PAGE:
March Reading Review

Ahhh March, one of my favorite months, winter fades away and spring takes its place. I’m not sure if it’s the lovely weather and sunshine that I’ve been desperately missing or the “longer” days, (or maybe the weekend I spent in total isolation) but I powered through this month’s reading list like crazy, so let’s get into it!

I started this month out with a book I’ve been dying to read, Where the Crawdads Sing by Dalia Owens. I loved this book with every fiber of my body. Set in the quiet coast of the Carolinas in the mid-1900s, we meet Kya Clark, the marsh girl, who has spent her entire life living deep within the marsh, alone. Between the mystery that lies around a local boy’s death, budding romance, and Kya’s resilience to remain true to herself and the marsh, Owens captures your imagination and thrusts you right into the middle of it all. This was one of those books that I dreaded having to put down every night and was heartbroken when I finally came to the end. If you love adventure and suspense, with a little love and mystery, you need to read this book ASAP!

When my brother Colman texted me one day and told me he had a book recommendation for me, I pinched myself because I knew that I must be dreaming. But, surprisingly I wasn’t, Coleman is in his first semester at the University of Idaho and is taking some race relations class where they had to read Ijeoma Olou’s So You Wanna Talk About Race? I was instantly drawn to the title, and when Coleman called later that day and told me some of the chapter titles, I just knew I had to read it.

From police brutality and intersectionality to microaggressions and why white people can’t say the “n-word’ Olou dives head first into the uncomfortableness that it talking about race. I will say that, as I got deeper into the book, some of the chapters seemed more directed to white people, to inform them on what is and is not appropriate when talking to a person of color about race, or just talking about race with anyone in general. I can’t stress the importance of this book enough, I personally think that every white person who has an interest in race relations, or just talking to POC about race need to read this book. Olou states the hard truths that POC in America face every day and also offers ways that white people can help fix some of the problems. But be warned, you have to read this book with an open mind, if you don’t, then you will become offended and defensive. Anyways, I can’t think of anything else to say about this book other than to read it! You won’t be disappointed.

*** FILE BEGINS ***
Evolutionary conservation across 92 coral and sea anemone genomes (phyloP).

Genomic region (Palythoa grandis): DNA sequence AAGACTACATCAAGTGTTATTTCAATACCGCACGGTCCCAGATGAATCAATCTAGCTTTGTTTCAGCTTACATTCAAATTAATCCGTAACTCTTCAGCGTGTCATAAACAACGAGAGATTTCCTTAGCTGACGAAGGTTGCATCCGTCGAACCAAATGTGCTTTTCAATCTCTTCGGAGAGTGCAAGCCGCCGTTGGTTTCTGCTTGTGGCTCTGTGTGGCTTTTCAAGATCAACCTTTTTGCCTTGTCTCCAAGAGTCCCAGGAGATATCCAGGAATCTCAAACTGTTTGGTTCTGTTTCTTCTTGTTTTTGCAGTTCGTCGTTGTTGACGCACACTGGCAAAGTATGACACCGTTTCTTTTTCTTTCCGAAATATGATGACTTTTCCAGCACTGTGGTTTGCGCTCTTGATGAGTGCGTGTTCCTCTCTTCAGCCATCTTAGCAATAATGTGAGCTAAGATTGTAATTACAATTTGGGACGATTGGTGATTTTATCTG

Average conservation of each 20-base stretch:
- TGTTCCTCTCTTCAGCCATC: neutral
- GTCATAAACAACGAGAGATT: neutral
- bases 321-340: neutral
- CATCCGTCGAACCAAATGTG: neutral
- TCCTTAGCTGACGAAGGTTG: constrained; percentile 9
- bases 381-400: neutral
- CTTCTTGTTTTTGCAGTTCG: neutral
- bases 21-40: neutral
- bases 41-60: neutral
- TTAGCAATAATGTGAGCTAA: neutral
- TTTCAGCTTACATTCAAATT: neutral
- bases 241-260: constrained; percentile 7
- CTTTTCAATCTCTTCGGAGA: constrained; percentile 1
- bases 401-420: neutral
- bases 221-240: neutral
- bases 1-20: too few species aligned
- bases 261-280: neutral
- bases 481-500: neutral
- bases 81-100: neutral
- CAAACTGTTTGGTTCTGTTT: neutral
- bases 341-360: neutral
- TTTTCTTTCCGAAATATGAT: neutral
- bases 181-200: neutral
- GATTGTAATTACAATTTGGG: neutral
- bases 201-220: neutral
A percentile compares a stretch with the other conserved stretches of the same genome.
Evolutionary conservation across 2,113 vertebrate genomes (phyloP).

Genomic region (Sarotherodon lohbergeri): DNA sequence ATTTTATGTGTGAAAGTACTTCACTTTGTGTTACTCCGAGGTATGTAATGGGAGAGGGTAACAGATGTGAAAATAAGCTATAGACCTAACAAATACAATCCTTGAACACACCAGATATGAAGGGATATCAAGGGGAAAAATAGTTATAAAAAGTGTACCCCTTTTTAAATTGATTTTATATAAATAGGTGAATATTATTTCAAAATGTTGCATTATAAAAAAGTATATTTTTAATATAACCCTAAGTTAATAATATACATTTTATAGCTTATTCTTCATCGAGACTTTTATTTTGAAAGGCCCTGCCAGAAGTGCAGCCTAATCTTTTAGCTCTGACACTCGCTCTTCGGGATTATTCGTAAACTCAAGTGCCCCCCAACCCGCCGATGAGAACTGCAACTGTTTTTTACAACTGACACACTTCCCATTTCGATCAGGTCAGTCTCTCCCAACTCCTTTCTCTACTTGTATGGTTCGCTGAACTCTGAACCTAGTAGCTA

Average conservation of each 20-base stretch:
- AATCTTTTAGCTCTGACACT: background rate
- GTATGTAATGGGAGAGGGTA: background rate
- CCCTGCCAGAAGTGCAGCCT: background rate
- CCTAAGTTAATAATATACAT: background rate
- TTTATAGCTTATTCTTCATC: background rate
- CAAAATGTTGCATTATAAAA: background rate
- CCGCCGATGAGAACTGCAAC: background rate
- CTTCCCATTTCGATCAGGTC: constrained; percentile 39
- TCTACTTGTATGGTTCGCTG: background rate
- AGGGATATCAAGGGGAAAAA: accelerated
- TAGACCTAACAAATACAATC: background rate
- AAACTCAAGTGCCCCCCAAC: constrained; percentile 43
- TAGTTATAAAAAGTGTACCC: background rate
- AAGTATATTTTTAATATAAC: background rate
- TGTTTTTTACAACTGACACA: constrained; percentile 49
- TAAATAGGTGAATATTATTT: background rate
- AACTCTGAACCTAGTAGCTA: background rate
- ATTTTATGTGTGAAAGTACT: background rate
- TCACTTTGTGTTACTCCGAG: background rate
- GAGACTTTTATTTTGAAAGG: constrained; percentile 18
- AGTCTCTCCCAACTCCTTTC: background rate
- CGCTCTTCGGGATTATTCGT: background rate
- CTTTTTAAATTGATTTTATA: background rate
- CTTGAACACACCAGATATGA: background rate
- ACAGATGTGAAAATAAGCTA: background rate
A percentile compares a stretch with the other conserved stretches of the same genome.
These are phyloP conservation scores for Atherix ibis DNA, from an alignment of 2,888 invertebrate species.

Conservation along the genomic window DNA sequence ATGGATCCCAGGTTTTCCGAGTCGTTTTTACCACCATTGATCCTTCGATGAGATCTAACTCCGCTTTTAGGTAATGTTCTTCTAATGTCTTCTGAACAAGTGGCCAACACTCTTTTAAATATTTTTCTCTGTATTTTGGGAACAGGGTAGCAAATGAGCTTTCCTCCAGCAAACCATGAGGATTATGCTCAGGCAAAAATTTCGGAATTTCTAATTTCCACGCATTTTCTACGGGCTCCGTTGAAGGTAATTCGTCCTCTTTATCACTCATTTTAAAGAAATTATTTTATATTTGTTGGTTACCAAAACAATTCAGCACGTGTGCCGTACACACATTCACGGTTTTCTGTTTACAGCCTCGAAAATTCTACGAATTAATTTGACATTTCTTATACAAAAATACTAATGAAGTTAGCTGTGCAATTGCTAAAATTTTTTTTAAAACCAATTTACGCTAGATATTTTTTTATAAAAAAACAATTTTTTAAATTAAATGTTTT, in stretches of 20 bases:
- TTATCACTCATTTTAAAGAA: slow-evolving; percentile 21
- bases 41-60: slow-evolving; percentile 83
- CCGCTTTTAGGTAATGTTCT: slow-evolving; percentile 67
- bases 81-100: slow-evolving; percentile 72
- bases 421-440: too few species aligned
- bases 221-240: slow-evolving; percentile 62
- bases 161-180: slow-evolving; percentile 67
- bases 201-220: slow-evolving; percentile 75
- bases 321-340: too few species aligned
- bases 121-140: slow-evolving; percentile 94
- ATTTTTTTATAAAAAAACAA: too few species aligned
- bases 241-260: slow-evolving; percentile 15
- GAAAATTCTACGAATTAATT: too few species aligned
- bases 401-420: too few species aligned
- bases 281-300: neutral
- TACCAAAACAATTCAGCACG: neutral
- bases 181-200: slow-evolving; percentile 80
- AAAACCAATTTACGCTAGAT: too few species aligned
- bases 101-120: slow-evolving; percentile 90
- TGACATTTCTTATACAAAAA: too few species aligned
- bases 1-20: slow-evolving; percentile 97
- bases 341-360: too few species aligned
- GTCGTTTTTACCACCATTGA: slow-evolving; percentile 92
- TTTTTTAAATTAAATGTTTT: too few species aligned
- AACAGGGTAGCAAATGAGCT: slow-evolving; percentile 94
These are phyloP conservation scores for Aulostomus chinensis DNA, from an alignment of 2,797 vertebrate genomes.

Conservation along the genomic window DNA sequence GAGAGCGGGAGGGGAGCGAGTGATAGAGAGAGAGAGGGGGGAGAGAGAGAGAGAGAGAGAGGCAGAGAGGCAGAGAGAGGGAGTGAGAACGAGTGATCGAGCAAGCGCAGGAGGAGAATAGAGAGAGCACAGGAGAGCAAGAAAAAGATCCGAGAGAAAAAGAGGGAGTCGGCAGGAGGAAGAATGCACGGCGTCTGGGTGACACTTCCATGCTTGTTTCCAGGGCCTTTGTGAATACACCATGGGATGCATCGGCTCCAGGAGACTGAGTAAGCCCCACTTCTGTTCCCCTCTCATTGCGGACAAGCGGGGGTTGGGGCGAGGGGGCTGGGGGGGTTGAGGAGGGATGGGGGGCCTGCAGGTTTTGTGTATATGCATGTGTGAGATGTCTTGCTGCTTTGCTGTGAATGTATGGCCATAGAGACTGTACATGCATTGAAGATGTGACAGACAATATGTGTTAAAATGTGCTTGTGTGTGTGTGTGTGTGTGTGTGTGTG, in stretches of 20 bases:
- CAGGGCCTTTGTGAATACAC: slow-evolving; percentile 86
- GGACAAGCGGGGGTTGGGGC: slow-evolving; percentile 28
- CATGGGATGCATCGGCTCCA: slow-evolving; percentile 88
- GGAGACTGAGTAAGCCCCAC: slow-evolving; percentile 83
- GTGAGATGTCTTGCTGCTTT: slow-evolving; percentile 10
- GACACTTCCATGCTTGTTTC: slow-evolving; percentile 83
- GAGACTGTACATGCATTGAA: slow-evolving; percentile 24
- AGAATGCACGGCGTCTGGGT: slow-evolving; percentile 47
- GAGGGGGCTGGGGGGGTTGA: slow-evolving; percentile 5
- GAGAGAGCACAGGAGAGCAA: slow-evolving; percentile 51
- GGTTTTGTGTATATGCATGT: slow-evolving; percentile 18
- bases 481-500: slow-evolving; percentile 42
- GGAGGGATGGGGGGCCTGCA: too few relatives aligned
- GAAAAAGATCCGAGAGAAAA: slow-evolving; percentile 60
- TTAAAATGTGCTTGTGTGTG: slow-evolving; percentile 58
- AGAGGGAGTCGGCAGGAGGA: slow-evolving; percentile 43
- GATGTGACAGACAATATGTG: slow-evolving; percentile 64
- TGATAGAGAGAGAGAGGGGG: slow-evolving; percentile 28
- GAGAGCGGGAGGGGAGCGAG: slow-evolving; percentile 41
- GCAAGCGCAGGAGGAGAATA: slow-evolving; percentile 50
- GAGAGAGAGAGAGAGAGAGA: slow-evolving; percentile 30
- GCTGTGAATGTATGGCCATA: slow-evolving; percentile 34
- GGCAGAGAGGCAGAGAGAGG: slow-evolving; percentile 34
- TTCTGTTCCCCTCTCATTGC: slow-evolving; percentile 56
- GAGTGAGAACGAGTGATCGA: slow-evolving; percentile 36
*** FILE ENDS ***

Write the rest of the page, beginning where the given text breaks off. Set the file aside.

After such a deep and thought-provoking book, I decided to dig into something a lighter, so I decided to finally give Where’d You Go, Bernadette by Maria Semple a try. Guys let me tell you, I went into this book totally blind and was instantly captivated. The story was exactly what I needed, light, funny, and interesting. As a reader, we experience the story from 15-year-old Bee’s perspective as she recounts the events that lead up to her mother’s disappearance. As Bee reads through emails, news articles, and transcripts she slowly uncovers truths about her mother that she was previously blind to. I highly recommend this book if you are looking for a fun read, I promise you won’t be disappointed! Oh! Did I mention it’s currently in production to hit the big screen? Which should give you even more reason to read the book, because we all know it’s always better than the movie.

I’ve always been inspired by the strength of black women, and at times I yern to learn from them and soak up all the wisdom my mind, body, and soul alows, so I couldn’t think of anyone better to learn from than the phenominal Maya Anfelou. Maya Angelou’s I Know Why the Caged Bird Sings. It was just what my soul needed, her story is inspiring. This book focused childhood in Stamps, AR with her brother and grandmother, until one day, she’s “reunited” with her father and taken away to the big city to live with her mother. Through the book Ms. Angelou recounts the struggles of her childhood and the challenges she faced, but she also talks about all that she overcame and how her struggles and set backs helped shape her into the PHENOMINAL WOMAN she went on to become.

Well, that’s what I read this month, I could have read five books, but I wanted to take a break and give my mind a break so that I don’t burn out. As always, I’d love to hear about what you all have read, or what’s on your TBR list!

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